Interview with 'Beuys' director Andres Veiel

Source: Via Email/Kino 

Kino/Andres Veiel
Andres Veiel's new film "Beuys" was recently released on Jan. 17 at the Film Forum in New York. In February and March "Beuys" will be expanding to other national markets. It's about the charismatic and controversial German artist Joseph Beuys (1921-1986).

Andres Veiel is one of the most renowned German directors known for his other films like "The Kick," "Winter's Night Dream" (his first documentary film), "The Survivors," "If Not Us, Who?" and "Addicted to Acting." He also worked in the theater too! So the Abstract got a chance to ask Andres Veiel a few questions about "Beuys" and about his new project!

So here's the interview:

1. What inspired you the most about Joseph Beuys that made you want to do a documentary about him?
Beuys was a provocative artist, so he already fascinated me when I was young. His “Fatcorner” was like dynamite in the suburban bourgeois atmosphere where I grew up. And there was another provocation too: Beuys extended the notion of art into the political sphere. He developed ideas for a new monetary system; money trade would undermine democracy, money shouldn`t be a commodity. He said this in the 1980s, more than 20 years before the huge financial crisis in 2008, so I still see him as a visionary, someone way ahead of his time. And he is a great artist, too. His drawings, for example, are so beautiful, full of poetic strength. And that's a rare combination. And more than two good reasons to make a film on Beuys.

2. How does “Beuys” compare to your other documentaries?
It is my first film on an artist based mostly on archive footage. We were able to work with a huge treasure box of footage: 300 hours of moving images, 200 hours of taped audio interviews, around 20.000 photos. I never worked so long on a film, we spent more than 18 months in an editing room, with two editors. We had to find a very specific formal approach, beyond a conventional structure of a biopic by telling his life from birth to death. We tried to develop a more open, associative narrative style. Beuys always revealed and concealed himself in riddles and contradictions. We realized that this openness ought to become the film`s principle as well.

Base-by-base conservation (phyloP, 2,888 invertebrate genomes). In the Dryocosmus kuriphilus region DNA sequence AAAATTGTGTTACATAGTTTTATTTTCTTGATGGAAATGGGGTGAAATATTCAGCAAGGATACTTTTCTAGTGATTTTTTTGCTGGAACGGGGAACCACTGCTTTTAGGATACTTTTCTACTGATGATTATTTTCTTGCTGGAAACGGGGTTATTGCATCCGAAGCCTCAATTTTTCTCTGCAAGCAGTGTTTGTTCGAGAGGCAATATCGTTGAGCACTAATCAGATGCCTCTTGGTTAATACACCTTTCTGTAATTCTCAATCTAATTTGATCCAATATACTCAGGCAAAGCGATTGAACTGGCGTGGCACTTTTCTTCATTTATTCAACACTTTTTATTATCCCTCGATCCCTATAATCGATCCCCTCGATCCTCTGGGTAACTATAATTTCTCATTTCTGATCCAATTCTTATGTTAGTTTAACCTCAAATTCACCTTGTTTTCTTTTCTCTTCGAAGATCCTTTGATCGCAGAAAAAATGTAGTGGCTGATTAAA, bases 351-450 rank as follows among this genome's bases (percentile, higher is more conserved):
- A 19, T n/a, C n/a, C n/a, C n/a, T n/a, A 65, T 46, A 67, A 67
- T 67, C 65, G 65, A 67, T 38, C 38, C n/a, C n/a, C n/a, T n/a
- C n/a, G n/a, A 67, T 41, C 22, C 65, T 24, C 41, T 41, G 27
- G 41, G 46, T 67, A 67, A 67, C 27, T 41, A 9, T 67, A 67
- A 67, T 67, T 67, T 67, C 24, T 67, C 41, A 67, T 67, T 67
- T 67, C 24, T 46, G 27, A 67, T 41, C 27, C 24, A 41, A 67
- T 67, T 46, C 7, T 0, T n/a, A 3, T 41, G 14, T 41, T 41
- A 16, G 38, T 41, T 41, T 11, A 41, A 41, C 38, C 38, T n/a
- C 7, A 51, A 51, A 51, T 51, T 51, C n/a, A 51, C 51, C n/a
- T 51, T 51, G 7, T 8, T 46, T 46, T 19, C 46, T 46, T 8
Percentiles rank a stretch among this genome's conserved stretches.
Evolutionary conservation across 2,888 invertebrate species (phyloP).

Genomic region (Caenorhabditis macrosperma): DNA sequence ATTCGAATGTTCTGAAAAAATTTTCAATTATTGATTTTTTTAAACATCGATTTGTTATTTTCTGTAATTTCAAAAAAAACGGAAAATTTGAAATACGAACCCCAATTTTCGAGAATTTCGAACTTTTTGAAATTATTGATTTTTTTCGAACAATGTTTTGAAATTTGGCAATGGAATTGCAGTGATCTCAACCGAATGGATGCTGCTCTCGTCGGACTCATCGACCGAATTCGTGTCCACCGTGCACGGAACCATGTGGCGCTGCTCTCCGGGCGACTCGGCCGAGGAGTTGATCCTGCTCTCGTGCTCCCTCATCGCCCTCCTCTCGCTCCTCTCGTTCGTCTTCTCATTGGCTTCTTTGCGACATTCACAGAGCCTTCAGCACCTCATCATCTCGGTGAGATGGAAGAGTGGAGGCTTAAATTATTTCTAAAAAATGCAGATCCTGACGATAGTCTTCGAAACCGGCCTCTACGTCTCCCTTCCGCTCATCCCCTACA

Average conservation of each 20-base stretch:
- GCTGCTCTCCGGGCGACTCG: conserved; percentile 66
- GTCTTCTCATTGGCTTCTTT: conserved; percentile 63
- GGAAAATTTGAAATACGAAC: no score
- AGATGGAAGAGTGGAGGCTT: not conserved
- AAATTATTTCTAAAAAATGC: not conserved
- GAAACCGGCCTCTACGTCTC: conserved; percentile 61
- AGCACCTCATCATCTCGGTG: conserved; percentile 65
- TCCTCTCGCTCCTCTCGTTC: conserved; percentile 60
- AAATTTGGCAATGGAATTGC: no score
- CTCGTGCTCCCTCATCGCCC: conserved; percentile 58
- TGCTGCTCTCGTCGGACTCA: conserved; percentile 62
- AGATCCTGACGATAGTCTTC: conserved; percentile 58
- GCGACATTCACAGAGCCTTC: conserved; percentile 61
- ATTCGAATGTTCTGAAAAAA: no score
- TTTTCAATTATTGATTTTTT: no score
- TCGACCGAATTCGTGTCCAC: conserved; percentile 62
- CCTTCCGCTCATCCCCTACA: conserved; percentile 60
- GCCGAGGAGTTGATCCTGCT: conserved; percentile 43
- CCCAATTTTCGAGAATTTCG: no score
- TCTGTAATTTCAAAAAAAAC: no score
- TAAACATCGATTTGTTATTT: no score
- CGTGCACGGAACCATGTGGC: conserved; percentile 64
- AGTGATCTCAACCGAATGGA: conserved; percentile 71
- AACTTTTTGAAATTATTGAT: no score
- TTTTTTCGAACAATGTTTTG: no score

3. Was there any major issues during the production of “Beuys?”
The whole project took more than three years. There were a lot of hurdles. First of all, we had to convince the Beuys Estate (the widow and his two children) to let us make the film. There were many other directors who wanted to make a film on Beuys, and they were all rejected. I also failed in my first attempt but then I could convince the Estate (don`t ask me how!). The permission was necessary to get the right to use all the pieces of art in the film. But we also had to license all the photos and moving images. That meant to deal with more than 200 copyright holders all over the world. Some were very cooperative, but not all. Sometimes they wanted to charge us thousands of dollars just for one photo, far beyond our means. So we had to find other editing solutions, which sometimes meant destroying something that was already done in a very sophisticated way. But in the end, we found sometimes even better solutions.

4. Do you believe that there is another artist like him in this current time period?
Of course, there are a lot of great political artists in our period, Ai Weiwei or Damien Hirst, just to mention two of them. But there is no new Beuys. His background of knowledge, mystical inspiration, and political foresight is unique. Dealing with him now for many years I still discover something new. So I´m not really at a dead end with Beuys. Even if I wished.

5.  Are you working on a new documentary subject? If so can you share any information about it?
It will be a project on our future for the next ten years. In my last films, I was always looking backwards. It is time to deal with the challenges of the future which are already present: the decay of democracy and a questionable monetary system aimed on highest profits rather on the question where money is needed: education, research, socially relevant investments. I`m in the middle of a huge research worldwide.

So I would like to thank Andres Veiel once again for answering these questions. I would also like to share the official U.S. trailer for his new documentary "Beuys:"